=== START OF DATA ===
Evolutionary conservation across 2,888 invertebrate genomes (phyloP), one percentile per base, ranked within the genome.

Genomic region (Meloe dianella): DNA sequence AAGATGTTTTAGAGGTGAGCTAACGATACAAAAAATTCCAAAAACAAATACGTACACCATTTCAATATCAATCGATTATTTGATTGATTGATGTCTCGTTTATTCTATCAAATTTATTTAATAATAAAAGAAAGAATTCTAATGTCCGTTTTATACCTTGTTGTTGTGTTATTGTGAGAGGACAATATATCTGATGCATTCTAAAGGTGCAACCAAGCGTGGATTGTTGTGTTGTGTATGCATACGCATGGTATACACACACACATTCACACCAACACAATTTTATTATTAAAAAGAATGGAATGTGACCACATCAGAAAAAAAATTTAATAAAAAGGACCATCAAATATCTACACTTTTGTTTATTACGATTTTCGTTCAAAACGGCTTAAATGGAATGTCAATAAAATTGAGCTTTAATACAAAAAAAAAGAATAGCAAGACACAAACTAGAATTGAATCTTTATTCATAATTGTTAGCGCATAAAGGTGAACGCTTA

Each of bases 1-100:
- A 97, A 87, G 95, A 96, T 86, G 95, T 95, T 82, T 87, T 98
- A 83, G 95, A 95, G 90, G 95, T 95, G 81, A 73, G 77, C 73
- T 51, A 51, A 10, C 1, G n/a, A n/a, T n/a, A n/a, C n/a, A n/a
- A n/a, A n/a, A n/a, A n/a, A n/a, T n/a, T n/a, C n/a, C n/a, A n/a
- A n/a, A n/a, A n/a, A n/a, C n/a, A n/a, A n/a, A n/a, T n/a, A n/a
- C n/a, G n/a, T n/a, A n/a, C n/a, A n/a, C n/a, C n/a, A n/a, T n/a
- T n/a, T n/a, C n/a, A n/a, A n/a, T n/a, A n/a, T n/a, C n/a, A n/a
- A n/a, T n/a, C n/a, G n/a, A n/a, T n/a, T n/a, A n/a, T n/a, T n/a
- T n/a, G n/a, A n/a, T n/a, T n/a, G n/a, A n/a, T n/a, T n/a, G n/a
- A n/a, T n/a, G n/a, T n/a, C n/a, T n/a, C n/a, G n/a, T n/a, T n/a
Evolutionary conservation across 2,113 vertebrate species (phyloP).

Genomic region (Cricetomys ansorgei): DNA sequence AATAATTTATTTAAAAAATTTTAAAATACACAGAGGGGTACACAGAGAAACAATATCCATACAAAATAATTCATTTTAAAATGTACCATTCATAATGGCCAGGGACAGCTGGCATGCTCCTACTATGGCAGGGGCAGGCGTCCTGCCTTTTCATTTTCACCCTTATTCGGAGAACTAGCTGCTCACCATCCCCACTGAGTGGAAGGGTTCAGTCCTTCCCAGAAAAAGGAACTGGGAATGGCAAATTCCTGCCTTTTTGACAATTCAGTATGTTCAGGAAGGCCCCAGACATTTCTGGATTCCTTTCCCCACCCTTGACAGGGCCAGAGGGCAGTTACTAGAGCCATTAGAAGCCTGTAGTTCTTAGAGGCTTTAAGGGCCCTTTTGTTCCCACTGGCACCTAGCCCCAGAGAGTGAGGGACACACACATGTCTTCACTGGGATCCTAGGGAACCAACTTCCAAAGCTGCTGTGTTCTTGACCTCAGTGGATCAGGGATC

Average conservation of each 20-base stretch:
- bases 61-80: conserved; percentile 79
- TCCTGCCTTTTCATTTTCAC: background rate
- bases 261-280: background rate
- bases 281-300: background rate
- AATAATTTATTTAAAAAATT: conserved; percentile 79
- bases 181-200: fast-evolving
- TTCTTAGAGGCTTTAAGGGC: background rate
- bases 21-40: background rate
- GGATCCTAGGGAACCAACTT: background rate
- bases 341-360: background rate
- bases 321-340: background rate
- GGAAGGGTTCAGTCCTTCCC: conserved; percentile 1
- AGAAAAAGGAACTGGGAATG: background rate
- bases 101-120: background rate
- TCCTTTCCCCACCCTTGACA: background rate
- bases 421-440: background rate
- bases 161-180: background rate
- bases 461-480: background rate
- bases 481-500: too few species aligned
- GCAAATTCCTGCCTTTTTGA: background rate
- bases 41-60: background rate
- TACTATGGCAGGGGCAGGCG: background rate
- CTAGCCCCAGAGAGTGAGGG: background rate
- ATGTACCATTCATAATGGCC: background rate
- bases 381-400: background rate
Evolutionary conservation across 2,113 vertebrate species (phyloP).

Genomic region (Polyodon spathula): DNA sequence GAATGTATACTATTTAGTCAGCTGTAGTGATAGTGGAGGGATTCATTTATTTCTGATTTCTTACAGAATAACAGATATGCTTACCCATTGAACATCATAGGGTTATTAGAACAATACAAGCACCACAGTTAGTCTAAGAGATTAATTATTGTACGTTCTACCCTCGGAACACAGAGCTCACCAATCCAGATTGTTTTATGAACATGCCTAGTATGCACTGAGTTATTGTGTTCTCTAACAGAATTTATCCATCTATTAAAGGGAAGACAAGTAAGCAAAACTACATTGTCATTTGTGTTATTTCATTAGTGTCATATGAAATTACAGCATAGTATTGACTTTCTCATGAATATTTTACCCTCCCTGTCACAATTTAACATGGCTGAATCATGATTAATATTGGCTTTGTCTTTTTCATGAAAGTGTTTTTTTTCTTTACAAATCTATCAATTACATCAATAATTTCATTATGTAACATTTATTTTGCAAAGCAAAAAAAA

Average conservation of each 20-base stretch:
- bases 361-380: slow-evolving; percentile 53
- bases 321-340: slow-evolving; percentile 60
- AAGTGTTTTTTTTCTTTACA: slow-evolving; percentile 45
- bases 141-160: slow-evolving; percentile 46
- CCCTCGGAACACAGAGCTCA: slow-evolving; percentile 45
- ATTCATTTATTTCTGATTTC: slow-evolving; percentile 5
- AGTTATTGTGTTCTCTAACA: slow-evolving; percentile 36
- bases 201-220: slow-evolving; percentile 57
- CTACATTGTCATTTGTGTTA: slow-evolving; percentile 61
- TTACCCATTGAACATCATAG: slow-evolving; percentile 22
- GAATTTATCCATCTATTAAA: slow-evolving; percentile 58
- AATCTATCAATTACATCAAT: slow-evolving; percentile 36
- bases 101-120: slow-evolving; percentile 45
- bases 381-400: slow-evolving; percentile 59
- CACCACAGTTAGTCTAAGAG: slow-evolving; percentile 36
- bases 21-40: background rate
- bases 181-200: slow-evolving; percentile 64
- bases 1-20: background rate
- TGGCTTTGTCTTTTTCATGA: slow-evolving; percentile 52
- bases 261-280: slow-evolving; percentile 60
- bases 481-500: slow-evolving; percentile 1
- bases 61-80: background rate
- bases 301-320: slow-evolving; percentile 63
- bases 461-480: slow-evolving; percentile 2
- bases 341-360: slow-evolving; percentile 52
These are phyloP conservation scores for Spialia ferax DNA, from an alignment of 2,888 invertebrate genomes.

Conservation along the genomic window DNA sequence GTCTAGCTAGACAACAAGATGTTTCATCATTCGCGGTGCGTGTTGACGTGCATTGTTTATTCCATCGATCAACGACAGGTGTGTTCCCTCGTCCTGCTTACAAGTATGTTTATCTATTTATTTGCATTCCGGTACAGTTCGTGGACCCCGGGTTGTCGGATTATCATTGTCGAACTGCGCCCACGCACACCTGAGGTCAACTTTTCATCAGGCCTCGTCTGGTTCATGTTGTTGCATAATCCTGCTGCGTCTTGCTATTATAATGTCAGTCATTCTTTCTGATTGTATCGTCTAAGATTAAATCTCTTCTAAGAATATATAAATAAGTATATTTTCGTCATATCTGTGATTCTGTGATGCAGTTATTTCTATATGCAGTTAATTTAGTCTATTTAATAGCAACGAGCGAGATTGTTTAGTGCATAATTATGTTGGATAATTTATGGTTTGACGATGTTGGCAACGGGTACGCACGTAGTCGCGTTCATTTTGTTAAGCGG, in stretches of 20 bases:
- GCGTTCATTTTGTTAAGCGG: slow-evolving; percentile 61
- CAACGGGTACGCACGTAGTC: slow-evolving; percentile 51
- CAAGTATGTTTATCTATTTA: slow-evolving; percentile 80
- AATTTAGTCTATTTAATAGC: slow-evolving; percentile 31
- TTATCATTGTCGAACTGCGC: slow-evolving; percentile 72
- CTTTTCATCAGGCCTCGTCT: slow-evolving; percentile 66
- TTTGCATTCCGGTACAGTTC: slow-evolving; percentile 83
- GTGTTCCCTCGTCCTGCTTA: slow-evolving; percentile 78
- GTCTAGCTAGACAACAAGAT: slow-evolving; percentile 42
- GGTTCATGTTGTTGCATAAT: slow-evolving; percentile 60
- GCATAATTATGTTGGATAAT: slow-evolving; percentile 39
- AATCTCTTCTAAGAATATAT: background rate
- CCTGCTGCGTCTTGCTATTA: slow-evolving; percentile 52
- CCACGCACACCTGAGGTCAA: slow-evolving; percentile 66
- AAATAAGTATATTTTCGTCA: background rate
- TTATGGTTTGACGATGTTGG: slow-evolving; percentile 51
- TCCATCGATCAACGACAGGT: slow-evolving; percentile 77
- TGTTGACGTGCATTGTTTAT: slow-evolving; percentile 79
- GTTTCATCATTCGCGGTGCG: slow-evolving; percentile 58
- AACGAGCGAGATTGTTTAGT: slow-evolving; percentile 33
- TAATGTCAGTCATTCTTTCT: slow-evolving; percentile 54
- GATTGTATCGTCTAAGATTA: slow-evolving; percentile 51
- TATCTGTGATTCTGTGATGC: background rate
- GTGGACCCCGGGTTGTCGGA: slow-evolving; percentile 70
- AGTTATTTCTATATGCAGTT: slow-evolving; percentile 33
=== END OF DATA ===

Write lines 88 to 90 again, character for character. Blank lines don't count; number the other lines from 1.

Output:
- TCCATCGATCAACGACAGGT: slow-evolving; percentile 77
- TGTTGACGTGCATTGTTTAT: slow-evolving; percentile 79
- GTTTCATCATTCGCGGTGCG: slow-evolving; percentile 58